Authorities say Jason Austin murdered a cop and a social worker on the west side in 2008, though witness accounts have shifted repeatedly.
  • Brian Jackson/Sun-Times Media
  • Authorities say Jason Austin murdered a cop and a social worker on the west side in 2008, though witness accounts have shifted repeatedly.

Terrance Scott said he was ready to talk. He had to—he couldn’t sleep, and the events of the previous few days kept flashing through his mind.

“You don’t know how much I appreciate you right now,” he told Chicago police detective Greg Swiderek on the evening of August 16, 2008. “Scary ain’t even the word. I’m petrified right now.”

Scott and Swiderek were speaking inside a locked interview room at a west side police station three days after the murders of police detective Robert Soto and social worker Kathryn Romberg. During that time Scott had been afraid to talk about the shooting. Now he said he needed to get things off his chest.

“I mean, when it actually happened it was like I was outside my body watching it,” he told Swiderek. “He shot that guy and girl and it’s like, there was no need to. No need at all. Why? Why would you shoot? What’s the point? There’s no fucking reason.”

The shooter, Scott said, was Jason Austin, the boss of a heroin and cocaine organization at Kedzie and Ohio where Scott worked.

Video clips of Scott’s conversations with Swiderek were played during the third day of Austin’s sentencing hearing on Friday. (You can read about the first two days here and here.)

Austin was convicted two years ago on federal drug charges after an undercover investigation into his drug business. But his sentencing has been dominated by discussion of the double slaying. Though evidence wasn’t strong enough to convict him of the killings, prosecutors want to show that he was likely responsible and deserves a lengthy prison term. They’ve asked for 40 years.

In several clips shown Friday, Swiderek asked Scott to recount the events that led up to the shooting. Scott told him that Austin and their friend Troy Davis picked him up to go to another friend’s who had some great marijuana. On the way Austin saw Soto and Romberg parked in an SUV on Franklin just west of Sacramento.

Austin drove around the block and pulled up next to them, Scott said, and that’s when he realized Austin had a .38 revolver.

According to Scott, Soto’s window was rolled down, and Austin jumped out and pointed the gun at him. “Lower that shit!” Austin demanded, an order to hand over his money. As Soto fumbled with his wallet, Austin began firing, Scott said.

“I closed my eyes at the first shot,” Scott told Swiderek. Austin fired several times and grabbed some cash from Soto’s wallet before returning to the car, Scott said. Then he drove off at a normal speed as if he was calm.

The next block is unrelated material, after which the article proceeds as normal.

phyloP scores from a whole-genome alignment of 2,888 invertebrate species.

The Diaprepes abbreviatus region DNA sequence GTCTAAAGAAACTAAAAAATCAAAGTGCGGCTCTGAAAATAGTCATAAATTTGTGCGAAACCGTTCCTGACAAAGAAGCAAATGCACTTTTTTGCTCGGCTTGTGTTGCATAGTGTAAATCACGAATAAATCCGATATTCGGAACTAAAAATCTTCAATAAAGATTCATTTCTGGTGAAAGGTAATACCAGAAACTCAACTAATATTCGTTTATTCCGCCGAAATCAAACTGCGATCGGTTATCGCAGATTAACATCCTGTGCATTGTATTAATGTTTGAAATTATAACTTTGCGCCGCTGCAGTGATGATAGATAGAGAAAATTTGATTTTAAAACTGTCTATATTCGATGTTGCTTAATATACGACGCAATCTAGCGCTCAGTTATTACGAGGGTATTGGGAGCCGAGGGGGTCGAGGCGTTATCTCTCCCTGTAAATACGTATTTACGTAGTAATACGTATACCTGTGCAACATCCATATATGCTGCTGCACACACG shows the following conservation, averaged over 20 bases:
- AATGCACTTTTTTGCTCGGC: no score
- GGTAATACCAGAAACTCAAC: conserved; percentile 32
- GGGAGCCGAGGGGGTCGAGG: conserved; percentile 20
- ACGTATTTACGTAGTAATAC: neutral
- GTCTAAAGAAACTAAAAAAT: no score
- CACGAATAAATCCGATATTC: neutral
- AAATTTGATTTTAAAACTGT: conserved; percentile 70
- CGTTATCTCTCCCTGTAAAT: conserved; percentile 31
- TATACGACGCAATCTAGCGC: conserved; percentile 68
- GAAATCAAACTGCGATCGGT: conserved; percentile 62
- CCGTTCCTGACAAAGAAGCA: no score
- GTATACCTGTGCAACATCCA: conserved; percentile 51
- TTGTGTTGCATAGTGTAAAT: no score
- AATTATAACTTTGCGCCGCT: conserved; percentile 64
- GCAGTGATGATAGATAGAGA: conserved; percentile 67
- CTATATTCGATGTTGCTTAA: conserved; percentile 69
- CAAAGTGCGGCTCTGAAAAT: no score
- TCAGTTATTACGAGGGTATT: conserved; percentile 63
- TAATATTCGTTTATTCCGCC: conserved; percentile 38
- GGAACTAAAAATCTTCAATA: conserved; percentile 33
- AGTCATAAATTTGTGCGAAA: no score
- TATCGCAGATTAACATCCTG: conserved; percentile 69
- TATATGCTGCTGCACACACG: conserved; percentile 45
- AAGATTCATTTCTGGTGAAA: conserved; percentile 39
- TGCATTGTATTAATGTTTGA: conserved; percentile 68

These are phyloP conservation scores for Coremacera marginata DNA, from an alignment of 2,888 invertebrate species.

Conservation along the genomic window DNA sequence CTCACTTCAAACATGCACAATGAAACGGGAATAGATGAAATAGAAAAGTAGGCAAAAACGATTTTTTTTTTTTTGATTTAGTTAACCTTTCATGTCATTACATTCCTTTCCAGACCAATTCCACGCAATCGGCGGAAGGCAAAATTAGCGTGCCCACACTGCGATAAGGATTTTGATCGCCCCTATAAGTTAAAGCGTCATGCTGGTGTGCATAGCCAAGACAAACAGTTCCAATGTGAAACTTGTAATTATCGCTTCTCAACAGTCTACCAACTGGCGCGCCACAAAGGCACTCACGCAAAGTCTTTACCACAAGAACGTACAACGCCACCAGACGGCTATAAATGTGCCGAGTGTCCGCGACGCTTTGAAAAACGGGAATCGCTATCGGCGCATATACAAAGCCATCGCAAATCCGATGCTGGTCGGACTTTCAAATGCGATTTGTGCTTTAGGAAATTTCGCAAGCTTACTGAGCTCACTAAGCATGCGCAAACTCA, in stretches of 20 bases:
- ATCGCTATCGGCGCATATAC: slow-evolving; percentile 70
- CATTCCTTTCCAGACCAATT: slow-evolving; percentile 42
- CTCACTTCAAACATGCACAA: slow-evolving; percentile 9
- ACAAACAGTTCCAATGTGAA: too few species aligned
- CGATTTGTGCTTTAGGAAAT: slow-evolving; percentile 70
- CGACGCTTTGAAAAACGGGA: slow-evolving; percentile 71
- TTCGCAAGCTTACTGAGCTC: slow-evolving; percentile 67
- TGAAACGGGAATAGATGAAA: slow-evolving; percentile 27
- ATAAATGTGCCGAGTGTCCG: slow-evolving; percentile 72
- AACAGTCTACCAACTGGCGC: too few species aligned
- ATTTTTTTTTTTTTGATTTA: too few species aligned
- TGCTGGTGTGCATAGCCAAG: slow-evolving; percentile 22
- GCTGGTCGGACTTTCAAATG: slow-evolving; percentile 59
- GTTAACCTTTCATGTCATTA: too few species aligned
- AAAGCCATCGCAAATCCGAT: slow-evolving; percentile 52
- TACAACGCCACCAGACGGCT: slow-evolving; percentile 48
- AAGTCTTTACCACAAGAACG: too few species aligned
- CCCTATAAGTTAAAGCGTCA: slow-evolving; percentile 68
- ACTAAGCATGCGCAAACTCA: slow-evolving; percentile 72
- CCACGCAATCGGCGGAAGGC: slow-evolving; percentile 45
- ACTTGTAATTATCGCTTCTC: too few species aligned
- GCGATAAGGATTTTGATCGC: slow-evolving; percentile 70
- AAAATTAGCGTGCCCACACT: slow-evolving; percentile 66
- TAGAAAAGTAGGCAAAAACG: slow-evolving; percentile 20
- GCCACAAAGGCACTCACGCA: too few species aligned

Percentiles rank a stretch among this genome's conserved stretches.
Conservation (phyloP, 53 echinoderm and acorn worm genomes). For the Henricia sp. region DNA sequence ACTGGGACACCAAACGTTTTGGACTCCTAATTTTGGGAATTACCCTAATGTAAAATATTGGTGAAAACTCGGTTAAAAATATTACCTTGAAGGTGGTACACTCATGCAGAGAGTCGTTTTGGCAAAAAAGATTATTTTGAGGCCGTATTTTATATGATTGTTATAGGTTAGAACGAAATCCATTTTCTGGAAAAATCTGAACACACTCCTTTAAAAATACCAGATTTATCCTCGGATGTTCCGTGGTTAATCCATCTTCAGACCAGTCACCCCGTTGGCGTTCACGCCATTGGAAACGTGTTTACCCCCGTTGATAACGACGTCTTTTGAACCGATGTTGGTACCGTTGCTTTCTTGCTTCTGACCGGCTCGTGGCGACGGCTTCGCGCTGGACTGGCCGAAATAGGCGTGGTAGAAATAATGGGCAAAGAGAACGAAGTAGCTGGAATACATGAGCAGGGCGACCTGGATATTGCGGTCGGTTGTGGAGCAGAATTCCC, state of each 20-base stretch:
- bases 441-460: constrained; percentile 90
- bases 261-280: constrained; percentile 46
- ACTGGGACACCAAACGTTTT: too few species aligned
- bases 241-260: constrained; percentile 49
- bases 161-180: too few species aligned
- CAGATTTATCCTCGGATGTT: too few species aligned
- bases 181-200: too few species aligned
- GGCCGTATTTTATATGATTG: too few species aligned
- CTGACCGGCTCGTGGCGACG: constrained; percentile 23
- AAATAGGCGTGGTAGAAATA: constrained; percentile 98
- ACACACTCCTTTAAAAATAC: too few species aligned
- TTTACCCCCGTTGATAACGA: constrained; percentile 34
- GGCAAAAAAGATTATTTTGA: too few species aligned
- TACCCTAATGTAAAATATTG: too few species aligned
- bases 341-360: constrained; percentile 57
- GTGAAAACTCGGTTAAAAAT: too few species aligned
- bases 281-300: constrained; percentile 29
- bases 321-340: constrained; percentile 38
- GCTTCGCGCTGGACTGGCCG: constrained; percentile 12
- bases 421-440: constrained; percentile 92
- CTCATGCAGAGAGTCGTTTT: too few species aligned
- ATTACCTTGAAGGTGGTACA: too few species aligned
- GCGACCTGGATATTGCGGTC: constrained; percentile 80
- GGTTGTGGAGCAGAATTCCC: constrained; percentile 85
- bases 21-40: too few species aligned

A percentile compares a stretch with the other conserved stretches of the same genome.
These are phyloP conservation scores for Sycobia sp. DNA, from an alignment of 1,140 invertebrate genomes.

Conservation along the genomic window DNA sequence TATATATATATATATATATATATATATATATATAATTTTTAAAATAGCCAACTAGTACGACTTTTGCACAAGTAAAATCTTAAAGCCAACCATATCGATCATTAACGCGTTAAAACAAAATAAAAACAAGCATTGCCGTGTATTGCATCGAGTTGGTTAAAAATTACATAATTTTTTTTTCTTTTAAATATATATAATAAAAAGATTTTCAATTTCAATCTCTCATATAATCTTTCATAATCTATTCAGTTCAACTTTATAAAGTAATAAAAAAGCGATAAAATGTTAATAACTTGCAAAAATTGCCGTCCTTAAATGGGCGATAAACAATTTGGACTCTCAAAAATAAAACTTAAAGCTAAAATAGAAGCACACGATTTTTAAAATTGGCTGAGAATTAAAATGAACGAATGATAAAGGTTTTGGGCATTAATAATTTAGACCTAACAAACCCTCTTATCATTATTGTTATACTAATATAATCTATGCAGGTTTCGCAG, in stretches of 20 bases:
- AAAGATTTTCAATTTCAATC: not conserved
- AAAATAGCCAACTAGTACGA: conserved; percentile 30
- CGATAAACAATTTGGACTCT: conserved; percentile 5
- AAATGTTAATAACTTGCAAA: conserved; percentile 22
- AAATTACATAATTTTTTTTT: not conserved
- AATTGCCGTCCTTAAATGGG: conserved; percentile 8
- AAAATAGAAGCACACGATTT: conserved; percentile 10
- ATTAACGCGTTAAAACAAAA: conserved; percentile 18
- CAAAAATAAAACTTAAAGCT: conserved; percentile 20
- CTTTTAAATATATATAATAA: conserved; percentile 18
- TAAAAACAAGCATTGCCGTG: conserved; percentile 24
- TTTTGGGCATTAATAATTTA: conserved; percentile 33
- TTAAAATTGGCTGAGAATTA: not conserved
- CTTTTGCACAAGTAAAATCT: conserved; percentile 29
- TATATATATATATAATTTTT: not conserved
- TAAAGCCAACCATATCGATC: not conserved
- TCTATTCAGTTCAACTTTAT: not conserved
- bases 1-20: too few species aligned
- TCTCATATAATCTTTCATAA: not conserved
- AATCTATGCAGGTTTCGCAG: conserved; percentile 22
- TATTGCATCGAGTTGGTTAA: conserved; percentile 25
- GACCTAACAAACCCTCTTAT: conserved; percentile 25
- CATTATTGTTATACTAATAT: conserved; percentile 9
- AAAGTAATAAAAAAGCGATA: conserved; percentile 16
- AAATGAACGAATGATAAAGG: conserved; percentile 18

Scott said he asked to be let out about a block later.

Scott told the detective that Austin had been looking to shoot a rival drug dealer and wasn’t after Soto and Romberg.

But even that didn’t explain the violence, Scott said: “I honestly think he was just trying to show off.”

Scott repeatedly vowed to Swiderek that he was going to get out of the drug “hustle” and return to school at Kennedy-King College. He promised to cooperate with the murder investigation.

“I don’t have no kids or nothing,” Scott said. “If I was to go down for this, there’s nothing for the world to remember me by.”

Swiderek was sympathetic. He offered Scott cigarettes and asked about Scott’s mother. They talked about the Cubs and the Sox, who were both winning.

But after the clips were shown, Austin’s attorney, Richard Kling, argued to Judge Joan Lefkow that they don’t tell the whole story. He noted that Scott had been interviewed by police at least 11 times before they started recording the conversations, and that Scott’s story had evolved on each occasion.

Initially, Scott said he knew nothing about the murder. Then he said that he’d been nearby and saw a car driving away from the scene. Eventually he put himself in the car with Austin.

Swiderek himself interviewed Scott five times before taping anything. Kling asked the detective why the recorded version of Scott’s story should be considered the accurate one.

“I was able to determine that in the first five interviews he was not being fully truthful,” Swiderek said.

Still, a few days after the taped conversations, Scott told investigators that police had coerced him into implicating Austin. When he was questioned again, Scott went back to naming Austin the killer, saying he’d recanted after being threatened by Austin’s brother.

Scott declined to testify for either side in Austin’s sentencing. Last month he was sentenced to five years for his role in the drug conspiracy.

Austin’s sentencing will resume next week.